Interview: Wildheart Chat About The Inspiration Around Their New Single, ‘Backburner’
Brisbane melodic hardcore band, Wildheart have newly released a single titled ‘Backburner’. Discussing indiginous perspectives about our government’s reluctance to adopt indigenous methods of land conservation. Highlighting the corporate greed and ignorance from those who should be using their governance to help, not hinder our land. Axel Best, Yugambeh man and vocalist of Wildheart is adamant to speak up and highlight these issues through song. We need to change and it’s not going to happen without a little pressure.
What is the inspiration behind this track and why was it written?
We were honestly horrified seeing what was occurring, and then to see our Prime Minister disappear overseas, to only come back and offer handshakes.
We had ‘Back Burner’ written except for vocals so I just started writing about how all this ties in with Climate Change, the clear negligence of the government for ignoring my people but then also cutting funding to regional fire services.
The track features a sound clip from Indigenous man Bruce Shillingsworth’s speech on ABC’s Q&A program in October 2019, can you tell us the correlation between that and this song and why it was added?
I was talking with Adam about adding a voice clip in that section and came across his speech and we both felt the passion and the anger in what he said so we decided to see if we could use it. Even though he wasn’t speaking about bushfires specifically it still came from his experience in seeing how capitalism and corporate greed are truly hurting the environment and in turn hurting his people. Getting Bruce’s blessing for the song was very humbling also so we felt like in the end we made the right call.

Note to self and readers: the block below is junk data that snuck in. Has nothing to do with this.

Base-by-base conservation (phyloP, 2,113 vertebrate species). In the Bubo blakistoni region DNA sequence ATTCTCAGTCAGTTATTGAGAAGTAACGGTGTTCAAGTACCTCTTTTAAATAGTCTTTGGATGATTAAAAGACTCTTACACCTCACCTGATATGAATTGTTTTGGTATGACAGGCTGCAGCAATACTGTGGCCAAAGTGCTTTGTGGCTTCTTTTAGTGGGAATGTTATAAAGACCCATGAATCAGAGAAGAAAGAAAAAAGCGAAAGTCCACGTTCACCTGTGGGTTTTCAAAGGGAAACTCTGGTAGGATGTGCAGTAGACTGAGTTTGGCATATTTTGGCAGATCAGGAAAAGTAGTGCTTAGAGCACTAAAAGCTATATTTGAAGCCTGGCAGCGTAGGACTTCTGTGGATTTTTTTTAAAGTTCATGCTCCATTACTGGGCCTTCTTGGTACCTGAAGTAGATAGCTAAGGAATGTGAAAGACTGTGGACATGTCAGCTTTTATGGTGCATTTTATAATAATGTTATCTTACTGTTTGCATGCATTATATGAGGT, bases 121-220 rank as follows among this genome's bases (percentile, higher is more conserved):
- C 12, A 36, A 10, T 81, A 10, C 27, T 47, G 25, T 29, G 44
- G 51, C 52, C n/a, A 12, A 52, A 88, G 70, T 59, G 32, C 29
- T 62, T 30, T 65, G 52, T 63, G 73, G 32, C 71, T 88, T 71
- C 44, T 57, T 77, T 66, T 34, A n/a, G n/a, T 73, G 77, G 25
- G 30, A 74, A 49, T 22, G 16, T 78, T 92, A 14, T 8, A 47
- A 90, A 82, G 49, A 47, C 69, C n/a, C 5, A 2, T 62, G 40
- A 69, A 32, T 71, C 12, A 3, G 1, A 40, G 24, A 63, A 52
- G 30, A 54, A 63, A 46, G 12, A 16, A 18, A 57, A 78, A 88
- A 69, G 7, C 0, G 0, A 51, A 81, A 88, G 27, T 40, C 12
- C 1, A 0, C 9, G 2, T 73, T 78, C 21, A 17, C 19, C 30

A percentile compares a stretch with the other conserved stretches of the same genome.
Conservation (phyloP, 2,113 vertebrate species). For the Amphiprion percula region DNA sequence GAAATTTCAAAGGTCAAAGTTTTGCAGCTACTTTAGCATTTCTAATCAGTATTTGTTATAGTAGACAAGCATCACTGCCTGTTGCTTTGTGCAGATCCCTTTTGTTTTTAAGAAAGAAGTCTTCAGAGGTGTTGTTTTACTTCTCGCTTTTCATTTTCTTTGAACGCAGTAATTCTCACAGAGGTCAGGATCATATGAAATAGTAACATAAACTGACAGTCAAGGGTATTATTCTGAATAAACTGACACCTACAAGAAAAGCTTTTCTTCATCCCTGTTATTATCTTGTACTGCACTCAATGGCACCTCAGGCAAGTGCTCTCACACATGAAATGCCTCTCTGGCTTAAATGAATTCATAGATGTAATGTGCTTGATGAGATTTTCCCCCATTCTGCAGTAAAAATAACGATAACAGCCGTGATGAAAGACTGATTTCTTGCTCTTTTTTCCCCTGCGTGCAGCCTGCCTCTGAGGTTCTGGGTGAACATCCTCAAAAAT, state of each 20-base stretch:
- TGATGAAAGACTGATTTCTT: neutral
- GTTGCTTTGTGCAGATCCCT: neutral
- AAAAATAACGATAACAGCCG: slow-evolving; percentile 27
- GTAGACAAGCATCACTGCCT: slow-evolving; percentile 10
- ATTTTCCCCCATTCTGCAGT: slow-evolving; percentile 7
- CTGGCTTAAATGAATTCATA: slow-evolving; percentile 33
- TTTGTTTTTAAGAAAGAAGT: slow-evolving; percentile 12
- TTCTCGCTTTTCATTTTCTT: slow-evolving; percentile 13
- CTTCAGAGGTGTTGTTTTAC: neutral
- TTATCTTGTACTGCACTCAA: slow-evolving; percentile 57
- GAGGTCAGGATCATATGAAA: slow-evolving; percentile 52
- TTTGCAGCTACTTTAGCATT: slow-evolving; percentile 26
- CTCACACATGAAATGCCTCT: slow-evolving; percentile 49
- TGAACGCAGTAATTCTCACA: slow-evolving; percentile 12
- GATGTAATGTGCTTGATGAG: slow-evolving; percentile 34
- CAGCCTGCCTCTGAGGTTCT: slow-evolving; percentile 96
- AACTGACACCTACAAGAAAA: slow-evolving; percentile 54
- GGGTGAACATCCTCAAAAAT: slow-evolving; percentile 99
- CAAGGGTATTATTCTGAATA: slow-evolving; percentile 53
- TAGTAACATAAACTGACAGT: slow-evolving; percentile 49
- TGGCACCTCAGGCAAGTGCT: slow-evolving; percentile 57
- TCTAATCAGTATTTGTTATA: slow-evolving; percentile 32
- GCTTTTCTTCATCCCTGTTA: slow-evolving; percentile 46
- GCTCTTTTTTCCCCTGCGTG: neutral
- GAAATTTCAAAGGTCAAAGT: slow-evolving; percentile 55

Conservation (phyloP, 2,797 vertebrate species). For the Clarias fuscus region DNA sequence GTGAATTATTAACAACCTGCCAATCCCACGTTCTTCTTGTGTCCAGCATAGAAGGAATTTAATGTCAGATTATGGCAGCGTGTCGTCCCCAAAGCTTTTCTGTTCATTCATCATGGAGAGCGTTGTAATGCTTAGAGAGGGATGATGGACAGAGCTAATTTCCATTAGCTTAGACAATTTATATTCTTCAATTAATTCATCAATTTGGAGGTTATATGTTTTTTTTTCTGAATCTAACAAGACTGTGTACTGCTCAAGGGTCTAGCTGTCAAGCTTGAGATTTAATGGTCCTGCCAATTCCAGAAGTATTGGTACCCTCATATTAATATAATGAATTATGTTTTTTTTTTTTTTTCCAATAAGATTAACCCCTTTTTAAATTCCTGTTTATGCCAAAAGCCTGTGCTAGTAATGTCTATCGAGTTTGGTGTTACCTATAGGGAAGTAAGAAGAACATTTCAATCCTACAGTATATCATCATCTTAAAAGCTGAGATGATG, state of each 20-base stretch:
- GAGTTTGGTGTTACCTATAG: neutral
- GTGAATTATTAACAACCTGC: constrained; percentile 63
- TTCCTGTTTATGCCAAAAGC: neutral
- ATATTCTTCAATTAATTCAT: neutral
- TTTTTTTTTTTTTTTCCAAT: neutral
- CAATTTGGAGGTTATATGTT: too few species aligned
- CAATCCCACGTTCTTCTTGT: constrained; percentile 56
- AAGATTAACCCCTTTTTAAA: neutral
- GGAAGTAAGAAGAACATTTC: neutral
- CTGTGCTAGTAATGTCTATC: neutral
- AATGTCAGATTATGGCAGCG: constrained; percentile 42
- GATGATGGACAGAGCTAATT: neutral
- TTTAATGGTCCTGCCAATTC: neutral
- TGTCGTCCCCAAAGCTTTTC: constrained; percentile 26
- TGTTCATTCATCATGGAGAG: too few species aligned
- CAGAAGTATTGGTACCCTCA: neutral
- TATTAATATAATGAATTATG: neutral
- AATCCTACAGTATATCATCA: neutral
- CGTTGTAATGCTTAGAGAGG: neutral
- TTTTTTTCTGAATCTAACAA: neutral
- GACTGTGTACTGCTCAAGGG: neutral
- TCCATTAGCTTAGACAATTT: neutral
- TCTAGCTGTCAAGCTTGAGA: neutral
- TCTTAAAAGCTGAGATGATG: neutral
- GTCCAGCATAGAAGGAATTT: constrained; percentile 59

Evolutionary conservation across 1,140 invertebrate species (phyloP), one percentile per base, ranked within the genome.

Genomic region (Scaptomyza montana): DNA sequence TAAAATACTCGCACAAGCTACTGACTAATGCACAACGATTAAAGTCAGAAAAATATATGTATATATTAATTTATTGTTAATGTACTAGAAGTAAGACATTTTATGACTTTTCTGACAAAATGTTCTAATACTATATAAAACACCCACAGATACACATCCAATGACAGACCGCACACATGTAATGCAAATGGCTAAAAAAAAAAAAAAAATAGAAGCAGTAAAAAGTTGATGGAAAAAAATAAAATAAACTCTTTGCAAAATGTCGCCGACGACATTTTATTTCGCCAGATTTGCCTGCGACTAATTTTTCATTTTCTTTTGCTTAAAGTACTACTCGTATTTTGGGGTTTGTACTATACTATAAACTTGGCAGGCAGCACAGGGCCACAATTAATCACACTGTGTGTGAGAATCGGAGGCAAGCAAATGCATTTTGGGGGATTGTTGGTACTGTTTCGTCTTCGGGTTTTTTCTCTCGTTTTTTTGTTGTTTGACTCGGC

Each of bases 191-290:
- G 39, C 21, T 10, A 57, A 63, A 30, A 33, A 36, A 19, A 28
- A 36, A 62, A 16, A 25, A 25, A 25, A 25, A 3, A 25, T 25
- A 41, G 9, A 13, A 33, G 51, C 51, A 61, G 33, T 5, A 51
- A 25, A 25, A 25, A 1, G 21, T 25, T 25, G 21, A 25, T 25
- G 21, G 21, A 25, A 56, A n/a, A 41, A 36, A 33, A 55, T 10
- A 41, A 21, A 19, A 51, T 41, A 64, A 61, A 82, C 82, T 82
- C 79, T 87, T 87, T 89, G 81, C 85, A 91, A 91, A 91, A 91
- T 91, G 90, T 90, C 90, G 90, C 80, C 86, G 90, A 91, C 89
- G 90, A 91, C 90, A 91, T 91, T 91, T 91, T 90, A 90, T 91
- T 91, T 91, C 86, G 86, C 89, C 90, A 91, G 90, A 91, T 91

Can you tell us about the accompanying music video for the track?
The original idea was to have a big bonfire, with a number of Indigenous Dancers but with the all the various lock downs and re-scheduling and eventual fire bands we decided to take Dan’s advice still implementing fire and smoke into it but on a smaller scale, we then got Tom on board to perform a dance for video and even though it wasn’t the original idea we’re still stoked with it all came together in the end.
How important is it to highlight these issues through music/art?
Massively important. People love to say they don’t want politics in their music but so much of what we grew up listening to is driven by the same lyrical content.
As Jesse from Stick To Your Guns once said. “Everything is political”
People won’t stop singing or screaming about these things until it stops.
What do you hope people take away from the song and it’s message?
Obviously we hope that people walk away just enjoying the song for what it is as before we even put lyrics to it we were super stoked on how it sounded. But we do hope the message hits home for a lot of people and makes them think more about the crisis that we are inevitably going to keep facing in the future.
What is next for you guys, what can we expect in the near future?
You can expect more melodic & heavy and no doubt angrier tracks from us in the future.